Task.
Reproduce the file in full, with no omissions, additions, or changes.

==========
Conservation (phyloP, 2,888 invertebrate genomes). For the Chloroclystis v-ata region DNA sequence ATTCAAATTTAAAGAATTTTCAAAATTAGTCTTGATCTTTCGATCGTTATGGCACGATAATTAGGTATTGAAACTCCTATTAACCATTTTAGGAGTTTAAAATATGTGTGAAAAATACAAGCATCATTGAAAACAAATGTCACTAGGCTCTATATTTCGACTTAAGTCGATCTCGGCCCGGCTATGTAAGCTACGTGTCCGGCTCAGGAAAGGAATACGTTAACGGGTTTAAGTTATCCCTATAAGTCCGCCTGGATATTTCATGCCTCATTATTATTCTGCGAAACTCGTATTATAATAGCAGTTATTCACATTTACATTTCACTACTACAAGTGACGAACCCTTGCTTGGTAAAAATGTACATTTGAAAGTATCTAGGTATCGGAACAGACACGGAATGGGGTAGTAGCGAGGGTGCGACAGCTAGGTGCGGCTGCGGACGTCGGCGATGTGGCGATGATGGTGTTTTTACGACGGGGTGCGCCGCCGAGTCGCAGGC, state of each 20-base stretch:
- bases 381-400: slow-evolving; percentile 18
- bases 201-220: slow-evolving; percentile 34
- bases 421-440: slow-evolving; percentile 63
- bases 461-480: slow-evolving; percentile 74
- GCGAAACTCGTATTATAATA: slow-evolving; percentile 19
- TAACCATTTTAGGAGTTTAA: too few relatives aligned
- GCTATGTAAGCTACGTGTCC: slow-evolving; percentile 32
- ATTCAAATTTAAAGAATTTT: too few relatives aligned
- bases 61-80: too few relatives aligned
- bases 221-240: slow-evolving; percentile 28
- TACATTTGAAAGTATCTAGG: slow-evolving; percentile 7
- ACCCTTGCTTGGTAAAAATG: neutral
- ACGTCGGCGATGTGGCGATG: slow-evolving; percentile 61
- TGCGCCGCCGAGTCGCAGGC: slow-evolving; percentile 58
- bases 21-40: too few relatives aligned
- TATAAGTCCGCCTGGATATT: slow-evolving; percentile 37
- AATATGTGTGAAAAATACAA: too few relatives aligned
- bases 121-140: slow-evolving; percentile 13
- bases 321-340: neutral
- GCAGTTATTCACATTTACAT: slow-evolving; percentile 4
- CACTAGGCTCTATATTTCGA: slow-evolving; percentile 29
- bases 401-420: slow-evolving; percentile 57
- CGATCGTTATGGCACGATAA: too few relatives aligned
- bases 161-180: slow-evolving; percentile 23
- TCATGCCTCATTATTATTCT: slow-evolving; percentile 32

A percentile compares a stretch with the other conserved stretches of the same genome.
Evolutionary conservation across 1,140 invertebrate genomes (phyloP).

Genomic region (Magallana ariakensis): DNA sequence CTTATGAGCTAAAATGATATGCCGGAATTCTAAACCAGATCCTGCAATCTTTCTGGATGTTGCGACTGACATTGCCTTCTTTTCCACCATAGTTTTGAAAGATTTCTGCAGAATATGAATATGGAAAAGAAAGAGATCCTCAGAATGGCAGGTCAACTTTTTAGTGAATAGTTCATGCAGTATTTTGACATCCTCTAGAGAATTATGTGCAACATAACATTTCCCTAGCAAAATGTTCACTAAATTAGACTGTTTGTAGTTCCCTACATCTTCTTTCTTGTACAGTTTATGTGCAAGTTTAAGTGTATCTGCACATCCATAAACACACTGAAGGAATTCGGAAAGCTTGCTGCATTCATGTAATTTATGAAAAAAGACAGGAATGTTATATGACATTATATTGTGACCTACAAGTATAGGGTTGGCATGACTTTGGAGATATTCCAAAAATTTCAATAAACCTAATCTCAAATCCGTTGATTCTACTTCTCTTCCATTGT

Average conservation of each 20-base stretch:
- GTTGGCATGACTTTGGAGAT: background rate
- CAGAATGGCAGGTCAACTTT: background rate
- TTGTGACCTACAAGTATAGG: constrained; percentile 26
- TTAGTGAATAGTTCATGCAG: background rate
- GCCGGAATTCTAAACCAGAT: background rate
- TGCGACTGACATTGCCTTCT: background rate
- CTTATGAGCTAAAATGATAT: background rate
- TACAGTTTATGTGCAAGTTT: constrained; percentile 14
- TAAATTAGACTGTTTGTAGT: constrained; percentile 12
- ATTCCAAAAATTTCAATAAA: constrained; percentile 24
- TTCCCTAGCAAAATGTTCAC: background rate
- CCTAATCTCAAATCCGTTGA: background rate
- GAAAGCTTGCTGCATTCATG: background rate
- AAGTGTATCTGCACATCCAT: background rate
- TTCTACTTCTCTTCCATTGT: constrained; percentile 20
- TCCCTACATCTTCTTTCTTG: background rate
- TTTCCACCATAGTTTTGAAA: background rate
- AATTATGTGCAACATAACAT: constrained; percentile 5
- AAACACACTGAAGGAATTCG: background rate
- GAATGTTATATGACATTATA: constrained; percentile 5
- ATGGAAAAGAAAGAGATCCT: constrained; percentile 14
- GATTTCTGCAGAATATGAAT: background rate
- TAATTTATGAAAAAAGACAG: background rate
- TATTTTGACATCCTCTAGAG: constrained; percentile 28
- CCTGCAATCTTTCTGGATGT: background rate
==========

Conservation (phyloP, 2,888 invertebrate genomes). For the Chloroclystis v-ata region DNA sequence ATTCAAATTTAAAGAATTTTCAAAATTAGTCTTGATCTTTCGATCGTTATGGCACGATAATTAGGTATTGAAACTCCTATTAACCATTTTAGGAGTTTAAAATATGTGTGAAAAATACAAGCATCATTGAAAACAAATGTCACTAGGCTCTATATTTCGACTTAAGTCGATCTCGGCCCGGCTATGTAAGCTACGTGTCCGGCTCAGGAAAGGAATACGTTAACGGGTTTAAGTTATCCCTATAAGTCCGCCTGGATATTTCATGCCTCATTATTATTCTGCGAAACTCGTATTATAATAGCAGTTATTCACATTTACATTTCACTACTACAAGTGACGAACCCTTGCTTGGTAAAAATGTACATTTGAAAGTATCTAGGTATCGGAACAGACACGGAATGGGGTAGTAGCGAGGGTGCGACAGCTAGGTGCGGCTGCGGACGTCGGCGATGTGGCGATGATGGTGTTTTTACGACGGGGTGCGCCGCCGAGTCGCAGGC, state of each 20-base stretch:
- bases 381-400: slow-evolving; percentile 18
- bases 201-220: slow-evolving; percentile 34
- bases 421-440: slow-evolving; percentile 63
- bases 461-480: slow-evolving; percentile 74
- GCGAAACTCGTATTATAATA: slow-evolving; percentile 19
- TAACCATTTTAGGAGTTTAA: too few relatives aligned
- GCTATGTAAGCTACGTGTCC: slow-evolving; percentile 32
- ATTCAAATTTAAAGAATTTT: too few relatives aligned
- bases 61-80: too few relatives aligned
- bases 221-240: slow-evolving; percentile 28
- TACATTTGAAAGTATCTAGG: slow-evolving; percentile 7
- ACCCTTGCTTGGTAAAAATG: neutral
- ACGTCGGCGATGTGGCGATG: slow-evolving; percentile 61
- TGCGCCGCCGAGTCGCAGGC: slow-evolving; percentile 58
- bases 21-40: too few relatives aligned
- TATAAGTCCGCCTGGATATT: slow-evolving; percentile 37
- AATATGTGTGAAAAATACAA: too few relatives aligned
- bases 121-140: slow-evolving; percentile 13
- bases 321-340: neutral
- GCAGTTATTCACATTTACAT: slow-evolving; percentile 4
- CACTAGGCTCTATATTTCGA: slow-evolving; percentile 29
- bases 401-420: slow-evolving; percentile 57
- CGATCGTTATGGCACGATAA: too few relatives aligned
- bases 161-180: slow-evolving; percentile 23
- TCATGCCTCATTATTATTCT: slow-evolving; percentile 32

A percentile compares a stretch with the other conserved stretches of the same genome.
Evolutionary conservation across 1,140 invertebrate genomes (phyloP).

Genomic region (Magallana ariakensis): DNA sequence CTTATGAGCTAAAATGATATGCCGGAATTCTAAACCAGATCCTGCAATCTTTCTGGATGTTGCGACTGACATTGCCTTCTTTTCCACCATAGTTTTGAAAGATTTCTGCAGAATATGAATATGGAAAAGAAAGAGATCCTCAGAATGGCAGGTCAACTTTTTAGTGAATAGTTCATGCAGTATTTTGACATCCTCTAGAGAATTATGTGCAACATAACATTTCCCTAGCAAAATGTTCACTAAATTAGACTGTTTGTAGTTCCCTACATCTTCTTTCTTGTACAGTTTATGTGCAAGTTTAAGTGTATCTGCACATCCATAAACACACTGAAGGAATTCGGAAAGCTTGCTGCATTCATGTAATTTATGAAAAAAGACAGGAATGTTATATGACATTATATTGTGACCTACAAGTATAGGGTTGGCATGACTTTGGAGATATTCCAAAAATTTCAATAAACCTAATCTCAAATCCGTTGATTCTACTTCTCTTCCATTGT

Average conservation of each 20-base stretch:
- GTTGGCATGACTTTGGAGAT: background rate
- CAGAATGGCAGGTCAACTTT: background rate
- TTGTGACCTACAAGTATAGG: constrained; percentile 26
- TTAGTGAATAGTTCATGCAG: background rate
- GCCGGAATTCTAAACCAGAT: background rate
- TGCGACTGACATTGCCTTCT: background rate
- CTTATGAGCTAAAATGATAT: background rate
- TACAGTTTATGTGCAAGTTT: constrained; percentile 14
- TAAATTAGACTGTTTGTAGT: constrained; percentile 12
- ATTCCAAAAATTTCAATAAA: constrained; percentile 24
- TTCCCTAGCAAAATGTTCAC: background rate
- CCTAATCTCAAATCCGTTGA: background rate
- GAAAGCTTGCTGCATTCATG: background rate
- AAGTGTATCTGCACATCCAT: background rate
- TTCTACTTCTCTTCCATTGT: constrained; percentile 20
- TCCCTACATCTTCTTTCTTG: background rate
- TTTCCACCATAGTTTTGAAA: background rate
- AATTATGTGCAACATAACAT: constrained; percentile 5
- AAACACACTGAAGGAATTCG: background rate
- GAATGTTATATGACATTATA: constrained; percentile 5
- ATGGAAAAGAAAGAGATCCT: constrained; percentile 14
- GATTTCTGCAGAATATGAAT: background rate
- TAATTTATGAAAAAAGACAG: background rate
- TATTTTGACATCCTCTAGAG: constrained; percentile 28
- CCTGCAATCTTTCTGGATGT: background rate